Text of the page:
Next time you’re going for a bus, why not leave a pair of gloves, a joke or a book…or a chair? The Guerrilla Upholsterer a.k.a. @mick_sheridan leaves beautifully restored chairs in bus shelters.
Change the World for a Fiver – Change the World for a Fiver is a book, priced at a £5, which is packed full of ideas on how to change the world for a better place. Buy two and give one to someone. Better still buy your copies from Hive, the network of independent bookshops.
Deeds – You’ve heard the expression, Actions speak louder than words. It’s true. Social Media makes it easy for us to say kind stuff, retweet kind stuff and like kind stuff but don’t forget to DO the kind stuff. (Having a Digital Detox every so often is really good for you and frees up some time too).
Flashmobs – A flashmob is a group of people who assemble suddenly in a public place, perform an unusual and seemingly pointless act for a brief time, then quickly disperse, often for the purposes of entertainment, satire, and artistic expression. Who can remember the Puffin Flashmob outside the National Gallery? Take a look at this Mannequin Mob…would something similar work in East Lothian?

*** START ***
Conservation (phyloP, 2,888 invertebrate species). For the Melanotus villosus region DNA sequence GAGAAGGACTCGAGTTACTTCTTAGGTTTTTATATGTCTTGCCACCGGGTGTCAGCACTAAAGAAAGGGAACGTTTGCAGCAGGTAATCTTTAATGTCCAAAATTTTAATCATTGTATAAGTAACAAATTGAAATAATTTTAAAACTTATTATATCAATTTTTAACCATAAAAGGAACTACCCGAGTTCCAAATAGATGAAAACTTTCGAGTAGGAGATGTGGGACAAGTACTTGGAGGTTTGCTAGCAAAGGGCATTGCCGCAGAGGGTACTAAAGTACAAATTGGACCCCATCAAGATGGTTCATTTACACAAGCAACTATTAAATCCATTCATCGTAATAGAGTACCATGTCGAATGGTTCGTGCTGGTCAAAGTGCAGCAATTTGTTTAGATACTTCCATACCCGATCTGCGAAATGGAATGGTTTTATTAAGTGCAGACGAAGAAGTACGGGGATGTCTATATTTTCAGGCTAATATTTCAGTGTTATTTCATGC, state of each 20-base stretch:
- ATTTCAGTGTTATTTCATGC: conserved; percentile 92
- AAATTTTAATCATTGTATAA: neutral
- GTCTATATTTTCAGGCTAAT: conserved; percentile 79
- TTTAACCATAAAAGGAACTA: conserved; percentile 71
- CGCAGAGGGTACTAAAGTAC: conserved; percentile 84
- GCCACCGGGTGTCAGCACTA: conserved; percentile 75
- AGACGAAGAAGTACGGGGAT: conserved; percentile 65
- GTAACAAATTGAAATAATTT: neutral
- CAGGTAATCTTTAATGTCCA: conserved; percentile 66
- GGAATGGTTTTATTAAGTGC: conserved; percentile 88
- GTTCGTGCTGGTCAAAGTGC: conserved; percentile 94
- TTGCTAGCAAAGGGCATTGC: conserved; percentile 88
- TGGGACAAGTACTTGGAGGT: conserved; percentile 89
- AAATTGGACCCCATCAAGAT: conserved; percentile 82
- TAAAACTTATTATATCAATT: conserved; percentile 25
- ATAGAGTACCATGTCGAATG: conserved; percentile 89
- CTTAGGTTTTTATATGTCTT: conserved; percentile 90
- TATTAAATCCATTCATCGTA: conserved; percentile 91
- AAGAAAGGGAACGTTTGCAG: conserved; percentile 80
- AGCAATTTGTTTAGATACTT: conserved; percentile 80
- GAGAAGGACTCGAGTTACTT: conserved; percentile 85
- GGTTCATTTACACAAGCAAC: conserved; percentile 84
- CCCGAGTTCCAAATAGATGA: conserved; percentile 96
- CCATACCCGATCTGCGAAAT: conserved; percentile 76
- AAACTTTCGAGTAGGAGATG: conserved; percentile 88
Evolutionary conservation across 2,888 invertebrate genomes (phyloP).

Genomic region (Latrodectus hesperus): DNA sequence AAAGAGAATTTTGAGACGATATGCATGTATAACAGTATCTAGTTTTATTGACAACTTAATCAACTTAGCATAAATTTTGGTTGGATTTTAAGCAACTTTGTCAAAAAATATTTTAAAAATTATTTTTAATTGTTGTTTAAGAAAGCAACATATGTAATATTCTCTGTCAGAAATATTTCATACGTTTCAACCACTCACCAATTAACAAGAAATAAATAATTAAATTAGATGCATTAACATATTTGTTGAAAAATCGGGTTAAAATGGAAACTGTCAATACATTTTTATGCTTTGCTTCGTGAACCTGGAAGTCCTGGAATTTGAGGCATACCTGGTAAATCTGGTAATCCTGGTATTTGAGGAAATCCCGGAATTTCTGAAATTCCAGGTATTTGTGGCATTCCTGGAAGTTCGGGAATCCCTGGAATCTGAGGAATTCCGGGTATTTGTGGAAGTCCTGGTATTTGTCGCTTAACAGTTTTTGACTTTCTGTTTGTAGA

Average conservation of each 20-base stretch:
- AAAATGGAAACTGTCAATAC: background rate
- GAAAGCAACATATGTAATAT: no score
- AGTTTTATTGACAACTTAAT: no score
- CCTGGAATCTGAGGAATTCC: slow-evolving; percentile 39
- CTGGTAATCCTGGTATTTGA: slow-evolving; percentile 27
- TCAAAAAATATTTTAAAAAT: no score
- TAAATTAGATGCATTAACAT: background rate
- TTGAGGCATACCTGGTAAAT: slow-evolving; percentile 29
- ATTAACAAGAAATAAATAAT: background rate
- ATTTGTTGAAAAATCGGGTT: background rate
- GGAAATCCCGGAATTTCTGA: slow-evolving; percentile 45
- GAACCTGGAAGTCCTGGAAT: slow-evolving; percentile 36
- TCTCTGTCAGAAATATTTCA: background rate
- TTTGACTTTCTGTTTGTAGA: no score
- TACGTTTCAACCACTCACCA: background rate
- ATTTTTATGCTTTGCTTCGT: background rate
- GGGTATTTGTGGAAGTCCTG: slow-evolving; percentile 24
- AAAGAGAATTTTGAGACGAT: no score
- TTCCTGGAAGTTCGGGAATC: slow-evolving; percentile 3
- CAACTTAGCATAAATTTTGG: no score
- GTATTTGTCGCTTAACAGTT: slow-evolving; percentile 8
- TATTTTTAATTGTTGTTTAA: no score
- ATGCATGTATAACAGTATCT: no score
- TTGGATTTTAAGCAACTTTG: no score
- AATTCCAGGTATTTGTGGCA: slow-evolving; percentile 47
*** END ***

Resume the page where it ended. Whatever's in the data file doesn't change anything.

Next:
Guerrilla Gardening – @guerillagarden Guerilla Gardening is the act of cultivating a neglected area. This can be setting up a community garden growing vegetables or planting up a neglected roadside verge with brightly coloured flowers. A sideshoot is Incredible Edibles which includes projects in Dunbar.
Hugs – Free hugsis a social movement involving individuals who offer hugs to strangers in public places. You might not be entirely comfortably making physical contact with a stranger, but would this ball pit experiment work here?